clock menu more-arrow no yes

Filed under:

White Sox prospect Amado Nunez is catching fire in the Arizona Rookie League

The Arizona Rookie League is starting to heat up, and the White Sox Shortstop Amado Nunez is playing like he never has before.

Amado Nunez in the AZL in 2016.
Amado Nunez in the AZL in 2016.
Jake Rashkow

Tomorrow is July 2nd, the opening of the international signing window for 2016-2017. If you've followed the international classes over the years, you've likely noticed that the huge bonus guys are not always the ones who blossom. Typically the Yankees, Red Sox, and Dodgers are the major players in these types of situations but the Chicago White Sox are trying to buck the trend.

In 2013, they were able to sign the # 2 International prospect in the class, outfielder Micker Adolfo. They broke their own record for signing bonuses by giving him a $1,600,000 bonus. Adolfo has had setbacks due to injury. In 2014, Dermis Garcia (Yankees), Adrian Rondon (Rays) and Gilbert Lara (Brewers) were the top prizes of the July 2nd International Free Agents.  The White Sox took a flyer on a lesser known shortstop by the name of Amado Nunez for $900,000.

When Nunez signed he was considered a bat-first prospect who could hit for power and average but with a questionable glove. Nunez made his stateside debut with the Arizona Rookie League White Sox in June, 2015 and went on to play in 21 games. In 2015, Nunez hit  just 145 over 76 AB's and struck out 20 times. In the field, he had a .865 fielding percentage and had 10 errors. Needless to say it was a rough year.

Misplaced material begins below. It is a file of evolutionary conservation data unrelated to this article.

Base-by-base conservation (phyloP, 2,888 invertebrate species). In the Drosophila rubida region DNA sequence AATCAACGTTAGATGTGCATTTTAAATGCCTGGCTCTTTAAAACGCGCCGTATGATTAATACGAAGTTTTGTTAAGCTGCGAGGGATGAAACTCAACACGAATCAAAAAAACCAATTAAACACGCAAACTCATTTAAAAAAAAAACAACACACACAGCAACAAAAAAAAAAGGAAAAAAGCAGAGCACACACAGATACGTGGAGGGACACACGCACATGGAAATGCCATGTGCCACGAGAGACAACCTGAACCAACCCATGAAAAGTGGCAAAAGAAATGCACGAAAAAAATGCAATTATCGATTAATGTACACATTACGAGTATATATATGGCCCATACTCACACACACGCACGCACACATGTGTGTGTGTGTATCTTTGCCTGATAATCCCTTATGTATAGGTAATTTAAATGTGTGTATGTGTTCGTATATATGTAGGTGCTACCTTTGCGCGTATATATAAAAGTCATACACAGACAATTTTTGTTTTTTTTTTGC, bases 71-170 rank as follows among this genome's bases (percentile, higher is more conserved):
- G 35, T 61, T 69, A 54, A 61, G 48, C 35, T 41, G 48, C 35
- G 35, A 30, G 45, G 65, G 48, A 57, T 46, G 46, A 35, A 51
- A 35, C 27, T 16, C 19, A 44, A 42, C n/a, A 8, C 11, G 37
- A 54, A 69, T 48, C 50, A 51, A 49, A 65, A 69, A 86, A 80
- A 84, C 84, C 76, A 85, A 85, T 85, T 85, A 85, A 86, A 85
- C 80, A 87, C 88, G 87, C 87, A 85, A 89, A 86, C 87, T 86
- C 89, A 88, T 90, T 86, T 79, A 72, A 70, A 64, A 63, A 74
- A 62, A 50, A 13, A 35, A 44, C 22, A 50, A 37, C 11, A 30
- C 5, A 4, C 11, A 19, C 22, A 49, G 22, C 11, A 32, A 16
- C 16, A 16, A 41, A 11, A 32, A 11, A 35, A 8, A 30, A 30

In 2016, Nunez seems to be a new player. He has played in nine games so far, hitting .436/.452/.615. Nunez continues to struggle in the field already racking up four errors and a .826 fielding percentage.

The sample size is tiny, of course, but it is more in keeping with his reputation when he signed: a guy who can really hit but needs work with the glove. We need more information to see if he's really turned a page in his development process, and in any event he is years away from the majors, but he's definitely worth keeping an eye on, at least as a hitter.